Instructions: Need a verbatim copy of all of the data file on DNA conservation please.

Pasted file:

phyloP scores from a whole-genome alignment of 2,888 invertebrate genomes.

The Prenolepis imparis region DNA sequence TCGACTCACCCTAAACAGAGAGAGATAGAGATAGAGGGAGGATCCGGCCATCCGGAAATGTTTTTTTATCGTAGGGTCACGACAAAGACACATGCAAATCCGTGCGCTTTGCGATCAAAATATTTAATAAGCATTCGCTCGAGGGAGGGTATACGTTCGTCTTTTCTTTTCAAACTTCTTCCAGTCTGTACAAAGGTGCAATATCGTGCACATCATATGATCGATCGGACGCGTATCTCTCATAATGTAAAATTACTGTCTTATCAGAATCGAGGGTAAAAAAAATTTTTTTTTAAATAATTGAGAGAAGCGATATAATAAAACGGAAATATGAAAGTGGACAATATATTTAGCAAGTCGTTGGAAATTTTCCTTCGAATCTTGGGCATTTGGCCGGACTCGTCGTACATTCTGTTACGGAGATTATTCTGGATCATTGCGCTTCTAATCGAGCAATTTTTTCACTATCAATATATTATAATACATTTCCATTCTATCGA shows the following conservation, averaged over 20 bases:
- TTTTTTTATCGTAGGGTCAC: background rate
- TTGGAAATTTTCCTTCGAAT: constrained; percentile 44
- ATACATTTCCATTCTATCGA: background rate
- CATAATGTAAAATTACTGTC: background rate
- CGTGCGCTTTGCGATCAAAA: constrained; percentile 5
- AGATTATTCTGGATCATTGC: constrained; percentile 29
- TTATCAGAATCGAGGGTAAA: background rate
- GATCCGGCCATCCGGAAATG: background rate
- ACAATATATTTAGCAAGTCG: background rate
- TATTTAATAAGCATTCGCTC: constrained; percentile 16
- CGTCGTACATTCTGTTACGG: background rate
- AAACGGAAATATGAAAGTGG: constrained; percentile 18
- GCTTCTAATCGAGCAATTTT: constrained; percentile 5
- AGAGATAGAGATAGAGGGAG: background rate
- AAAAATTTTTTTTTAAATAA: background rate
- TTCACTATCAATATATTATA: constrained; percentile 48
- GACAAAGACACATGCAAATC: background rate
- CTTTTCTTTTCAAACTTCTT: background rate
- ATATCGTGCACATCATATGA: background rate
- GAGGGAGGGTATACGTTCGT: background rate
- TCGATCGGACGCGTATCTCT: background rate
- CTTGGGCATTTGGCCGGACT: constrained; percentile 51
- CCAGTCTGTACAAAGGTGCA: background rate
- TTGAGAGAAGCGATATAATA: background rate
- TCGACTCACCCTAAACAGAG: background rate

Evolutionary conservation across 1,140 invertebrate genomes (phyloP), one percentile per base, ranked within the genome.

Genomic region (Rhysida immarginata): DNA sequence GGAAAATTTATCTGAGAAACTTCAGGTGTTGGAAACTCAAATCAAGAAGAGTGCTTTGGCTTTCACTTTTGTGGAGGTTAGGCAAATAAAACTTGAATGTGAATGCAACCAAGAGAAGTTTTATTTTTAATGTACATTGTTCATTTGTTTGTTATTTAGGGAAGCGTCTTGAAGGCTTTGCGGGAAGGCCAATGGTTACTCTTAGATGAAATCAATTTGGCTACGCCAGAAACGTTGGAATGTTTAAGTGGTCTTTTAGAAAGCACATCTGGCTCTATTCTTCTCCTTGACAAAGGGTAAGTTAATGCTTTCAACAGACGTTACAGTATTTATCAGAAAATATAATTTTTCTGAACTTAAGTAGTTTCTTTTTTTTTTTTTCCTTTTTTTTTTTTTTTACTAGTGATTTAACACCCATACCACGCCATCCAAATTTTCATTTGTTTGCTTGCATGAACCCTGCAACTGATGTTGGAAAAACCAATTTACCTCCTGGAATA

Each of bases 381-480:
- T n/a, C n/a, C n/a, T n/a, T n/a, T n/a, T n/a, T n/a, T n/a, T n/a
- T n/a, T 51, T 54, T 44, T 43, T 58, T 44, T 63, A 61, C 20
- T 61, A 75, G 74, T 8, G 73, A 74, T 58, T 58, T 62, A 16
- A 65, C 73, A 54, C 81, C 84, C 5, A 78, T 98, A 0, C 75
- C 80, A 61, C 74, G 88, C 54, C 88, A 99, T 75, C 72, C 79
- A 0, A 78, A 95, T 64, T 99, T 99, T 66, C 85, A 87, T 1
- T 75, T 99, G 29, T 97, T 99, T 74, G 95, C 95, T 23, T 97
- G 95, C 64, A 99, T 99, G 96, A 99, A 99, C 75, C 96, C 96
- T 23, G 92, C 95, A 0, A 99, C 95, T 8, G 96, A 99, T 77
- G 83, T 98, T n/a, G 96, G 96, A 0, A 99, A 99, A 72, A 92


phyloP scores from a whole-genome alignment of 2,888 invertebrate genomes.

The Prenolepis imparis region DNA sequence TCGACTCACCCTAAACAGAGAGAGATAGAGATAGAGGGAGGATCCGGCCATCCGGAAATGTTTTTTTATCGTAGGGTCACGACAAAGACACATGCAAATCCGTGCGCTTTGCGATCAAAATATTTAATAAGCATTCGCTCGAGGGAGGGTATACGTTCGTCTTTTCTTTTCAAACTTCTTCCAGTCTGTACAAAGGTGCAATATCGTGCACATCATATGATCGATCGGACGCGTATCTCTCATAATGTAAAATTACTGTCTTATCAGAATCGAGGGTAAAAAAAATTTTTTTTTAAATAATTGAGAGAAGCGATATAATAAAACGGAAATATGAAAGTGGACAATATATTTAGCAAGTCGTTGGAAATTTTCCTTCGAATCTTGGGCATTTGGCCGGACTCGTCGTACATTCTGTTACGGAGATTATTCTGGATCATTGCGCTTCTAATCGAGCAATTTTTTCACTATCAATATATTATAATACATTTCCATTCTATCGA shows the following conservation, averaged over 20 bases:
- TTTTTTTATCGTAGGGTCAC: background rate
- TTGGAAATTTTCCTTCGAAT: constrained; percentile 44
- ATACATTTCCATTCTATCGA: background rate
- CATAATGTAAAATTACTGTC: background rate
- CGTGCGCTTTGCGATCAAAA: constrained; percentile 5
- AGATTATTCTGGATCATTGC: constrained; percentile 29
- TTATCAGAATCGAGGGTAAA: background rate
- GATCCGGCCATCCGGAAATG: background rate
- ACAATATATTTAGCAAGTCG: background rate
- TATTTAATAAGCATTCGCTC: constrained; percentile 16
- CGTCGTACATTCTGTTACGG: background rate
- AAACGGAAATATGAAAGTGG: constrained; percentile 18
- GCTTCTAATCGAGCAATTTT: constrained; percentile 5
- AGAGATAGAGATAGAGGGAG: background rate
- AAAAATTTTTTTTTAAATAA: background rate
- TTCACTATCAATATATTATA: constrained; percentile 48
- GACAAAGACACATGCAAATC: background rate
- CTTTTCTTTTCAAACTTCTT: background rate
- ATATCGTGCACATCATATGA: background rate
- GAGGGAGGGTATACGTTCGT: background rate
- TCGATCGGACGCGTATCTCT: background rate
- CTTGGGCATTTGGCCGGACT: constrained; percentile 51
- CCAGTCTGTACAAAGGTGCA: background rate
- TTGAGAGAAGCGATATAATA: background rate
- TCGACTCACCCTAAACAGAG: background rate

Evolutionary conservation across 1,140 invertebrate genomes (phyloP), one percentile per base, ranked within the genome.

Genomic region (Rhysida immarginata): DNA sequence GGAAAATTTATCTGAGAAACTTCAGGTGTTGGAAACTCAAATCAAGAAGAGTGCTTTGGCTTTCACTTTTGTGGAGGTTAGGCAAATAAAACTTGAATGTGAATGCAACCAAGAGAAGTTTTATTTTTAATGTACATTGTTCATTTGTTTGTTATTTAGGGAAGCGTCTTGAAGGCTTTGCGGGAAGGCCAATGGTTACTCTTAGATGAAATCAATTTGGCTACGCCAGAAACGTTGGAATGTTTAAGTGGTCTTTTAGAAAGCACATCTGGCTCTATTCTTCTCCTTGACAAAGGGTAAGTTAATGCTTTCAACAGACGTTACAGTATTTATCAGAAAATATAATTTTTCTGAACTTAAGTAGTTTCTTTTTTTTTTTTTCCTTTTTTTTTTTTTTTACTAGTGATTTAACACCCATACCACGCCATCCAAATTTTCATTTGTTTGCTTGCATGAACCCTGCAACTGATGTTGGAAAAACCAATTTACCTCCTGGAATA

Each of bases 381-480:
- T n/a, C n/a, C n/a, T n/a, T n/a, T n/a, T n/a, T n/a, T n/a, T n/a
- T n/a, T 51, T 54, T 44, T 43, T 58, T 44, T 63, A 61, C 20
- T 61, A 75, G 74, T 8, G 73, A 74, T 58, T 58, T 62, A 16
- A 65, C 73, A 54, C 81, C 84, C 5, A 78, T 98, A 0, C 75
- C 80, A 61, C 74, G 88, C 54, C 88, A 99, T 75, C 72, C 79
- A 0, A 78, A 95, T 64, T 99, T 99, T 66, C 85, A 87, T 1
- T 75, T 99, G 29, T 97, T 99, T 74, G 95, C 95, T 23, T 97
- G 95, C 64, A 99, T 99, G 96, A 99, A 99, C 75, C 96, C 96
- T 23, G 92, C 95, A 0, A 99, C 95, T 8, G 96, A 99, T 77
- G 83, T 98, T n/a, G 96, G 96, A 0, A 99, A 99, A 72, A 92